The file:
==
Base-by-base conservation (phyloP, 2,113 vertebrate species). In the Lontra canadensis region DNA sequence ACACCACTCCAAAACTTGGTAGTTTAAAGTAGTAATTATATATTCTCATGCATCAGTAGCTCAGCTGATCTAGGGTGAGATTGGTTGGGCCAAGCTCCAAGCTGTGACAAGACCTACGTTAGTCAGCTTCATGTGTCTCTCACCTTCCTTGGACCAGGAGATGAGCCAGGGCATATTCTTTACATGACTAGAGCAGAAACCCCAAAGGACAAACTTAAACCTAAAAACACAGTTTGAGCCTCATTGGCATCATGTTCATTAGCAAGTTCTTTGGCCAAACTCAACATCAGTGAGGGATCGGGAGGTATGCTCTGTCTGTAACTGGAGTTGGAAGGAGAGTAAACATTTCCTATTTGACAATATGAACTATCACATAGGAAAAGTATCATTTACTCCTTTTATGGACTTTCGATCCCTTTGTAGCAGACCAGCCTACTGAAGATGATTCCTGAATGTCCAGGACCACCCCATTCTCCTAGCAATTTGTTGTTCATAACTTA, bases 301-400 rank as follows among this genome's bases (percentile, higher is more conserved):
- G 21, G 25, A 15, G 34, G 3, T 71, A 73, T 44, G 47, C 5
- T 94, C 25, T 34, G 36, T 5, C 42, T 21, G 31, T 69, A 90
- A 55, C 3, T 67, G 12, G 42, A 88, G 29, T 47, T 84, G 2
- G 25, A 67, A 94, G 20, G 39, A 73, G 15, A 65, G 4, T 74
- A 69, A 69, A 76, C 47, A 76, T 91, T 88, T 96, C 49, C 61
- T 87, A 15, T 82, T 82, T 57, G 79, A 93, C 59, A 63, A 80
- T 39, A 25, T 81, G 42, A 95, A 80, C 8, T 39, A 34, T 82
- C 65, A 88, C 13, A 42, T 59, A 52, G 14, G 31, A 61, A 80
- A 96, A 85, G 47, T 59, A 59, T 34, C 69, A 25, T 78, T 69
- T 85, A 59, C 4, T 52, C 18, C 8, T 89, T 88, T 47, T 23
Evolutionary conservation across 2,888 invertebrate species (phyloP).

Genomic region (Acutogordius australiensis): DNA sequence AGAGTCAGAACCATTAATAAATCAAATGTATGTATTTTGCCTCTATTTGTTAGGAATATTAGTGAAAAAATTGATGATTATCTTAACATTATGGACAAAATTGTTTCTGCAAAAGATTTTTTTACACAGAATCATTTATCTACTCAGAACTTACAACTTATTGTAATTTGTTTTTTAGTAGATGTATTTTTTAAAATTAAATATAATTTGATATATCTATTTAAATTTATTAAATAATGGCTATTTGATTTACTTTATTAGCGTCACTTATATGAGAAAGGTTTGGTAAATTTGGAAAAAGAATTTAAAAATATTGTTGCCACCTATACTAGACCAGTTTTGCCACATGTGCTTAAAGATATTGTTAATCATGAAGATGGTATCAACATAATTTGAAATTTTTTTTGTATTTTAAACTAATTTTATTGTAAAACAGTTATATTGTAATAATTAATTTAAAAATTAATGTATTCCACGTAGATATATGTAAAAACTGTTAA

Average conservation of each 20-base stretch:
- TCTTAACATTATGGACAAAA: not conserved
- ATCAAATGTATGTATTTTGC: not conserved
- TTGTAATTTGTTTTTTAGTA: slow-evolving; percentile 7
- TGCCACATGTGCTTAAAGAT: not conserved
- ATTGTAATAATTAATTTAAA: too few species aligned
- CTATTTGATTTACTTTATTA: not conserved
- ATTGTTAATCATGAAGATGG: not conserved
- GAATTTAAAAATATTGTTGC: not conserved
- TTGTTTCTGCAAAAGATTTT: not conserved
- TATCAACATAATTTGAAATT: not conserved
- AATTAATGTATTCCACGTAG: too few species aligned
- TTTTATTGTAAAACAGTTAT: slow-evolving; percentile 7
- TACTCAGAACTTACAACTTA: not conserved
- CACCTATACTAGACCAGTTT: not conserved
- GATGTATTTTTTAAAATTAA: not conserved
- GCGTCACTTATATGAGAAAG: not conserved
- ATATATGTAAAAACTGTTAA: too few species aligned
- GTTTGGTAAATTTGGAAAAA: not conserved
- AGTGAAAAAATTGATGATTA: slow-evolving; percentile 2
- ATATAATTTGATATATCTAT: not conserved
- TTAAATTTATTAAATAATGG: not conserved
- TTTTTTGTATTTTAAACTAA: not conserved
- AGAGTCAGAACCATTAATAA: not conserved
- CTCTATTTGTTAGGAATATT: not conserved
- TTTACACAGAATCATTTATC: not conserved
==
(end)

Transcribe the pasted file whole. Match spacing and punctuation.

Base-by-base conservation (phyloP, 2,113 vertebrate species). In the Lontra canadensis region DNA sequence ACACCACTCCAAAACTTGGTAGTTTAAAGTAGTAATTATATATTCTCATGCATCAGTAGCTCAGCTGATCTAGGGTGAGATTGGTTGGGCCAAGCTCCAAGCTGTGACAAGACCTACGTTAGTCAGCTTCATGTGTCTCTCACCTTCCTTGGACCAGGAGATGAGCCAGGGCATATTCTTTACATGACTAGAGCAGAAACCCCAAAGGACAAACTTAAACCTAAAAACACAGTTTGAGCCTCATTGGCATCATGTTCATTAGCAAGTTCTTTGGCCAAACTCAACATCAGTGAGGGATCGGGAGGTATGCTCTGTCTGTAACTGGAGTTGGAAGGAGAGTAAACATTTCCTATTTGACAATATGAACTATCACATAGGAAAAGTATCATTTACTCCTTTTATGGACTTTCGATCCCTTTGTAGCAGACCAGCCTACTGAAGATGATTCCTGAATGTCCAGGACCACCCCATTCTCCTAGCAATTTGTTGTTCATAACTTA, bases 301-400 rank as follows among this genome's bases (percentile, higher is more conserved):
- G 21, G 25, A 15, G 34, G 3, T 71, A 73, T 44, G 47, C 5
- T 94, C 25, T 34, G 36, T 5, C 42, T 21, G 31, T 69, A 90
- A 55, C 3, T 67, G 12, G 42, A 88, G 29, T 47, T 84, G 2
- G 25, A 67, A 94, G 20, G 39, A 73, G 15, A 65, G 4, T 74
- A 69, A 69, A 76, C 47, A 76, T 91, T 88, T 96, C 49, C 61
- T 87, A 15, T 82, T 82, T 57, G 79, A 93, C 59, A 63, A 80
- T 39, A 25, T 81, G 42, A 95, A 80, C 8, T 39, A 34, T 82
- C 65, A 88, C 13, A 42, T 59, A 52, G 14, G 31, A 61, A 80
- A 96, A 85, G 47, T 59, A 59, T 34, C 69, A 25, T 78, T 69
- T 85, A 59, C 4, T 52, C 18, C 8, T 89, T 88, T 47, T 23
Evolutionary conservation across 2,888 invertebrate species (phyloP).

Genomic region (Acutogordius australiensis): DNA sequence AGAGTCAGAACCATTAATAAATCAAATGTATGTATTTTGCCTCTATTTGTTAGGAATATTAGTGAAAAAATTGATGATTATCTTAACATTATGGACAAAATTGTTTCTGCAAAAGATTTTTTTACACAGAATCATTTATCTACTCAGAACTTACAACTTATTGTAATTTGTTTTTTAGTAGATGTATTTTTTAAAATTAAATATAATTTGATATATCTATTTAAATTTATTAAATAATGGCTATTTGATTTACTTTATTAGCGTCACTTATATGAGAAAGGTTTGGTAAATTTGGAAAAAGAATTTAAAAATATTGTTGCCACCTATACTAGACCAGTTTTGCCACATGTGCTTAAAGATATTGTTAATCATGAAGATGGTATCAACATAATTTGAAATTTTTTTTGTATTTTAAACTAATTTTATTGTAAAACAGTTATATTGTAATAATTAATTTAAAAATTAATGTATTCCACGTAGATATATGTAAAAACTGTTAA

Average conservation of each 20-base stretch:
- TCTTAACATTATGGACAAAA: not conserved
- ATCAAATGTATGTATTTTGC: not conserved
- TTGTAATTTGTTTTTTAGTA: slow-evolving; percentile 7
- TGCCACATGTGCTTAAAGAT: not conserved
- ATTGTAATAATTAATTTAAA: too few species aligned
- CTATTTGATTTACTTTATTA: not conserved
- ATTGTTAATCATGAAGATGG: not conserved
- GAATTTAAAAATATTGTTGC: not conserved
- TTGTTTCTGCAAAAGATTTT: not conserved
- TATCAACATAATTTGAAATT: not conserved
- AATTAATGTATTCCACGTAG: too few species aligned
- TTTTATTGTAAAACAGTTAT: slow-evolving; percentile 7
- TACTCAGAACTTACAACTTA: not conserved
- CACCTATACTAGACCAGTTT: not conserved
- GATGTATTTTTTAAAATTAA: not conserved
- GCGTCACTTATATGAGAAAG: not conserved
- ATATATGTAAAAACTGTTAA: too few species aligned
- GTTTGGTAAATTTGGAAAAA: not conserved
- AGTGAAAAAATTGATGATTA: slow-evolving; percentile 2
- ATATAATTTGATATATCTAT: not conserved
- TTAAATTTATTAAATAATGG: not conserved
- TTTTTTGTATTTTAAACTAA: not conserved
- AGAGTCAGAACCATTAATAA: not conserved
- CTCTATTTGTTAGGAATATT: not conserved
- TTTACACAGAATCATTTATC: not conserved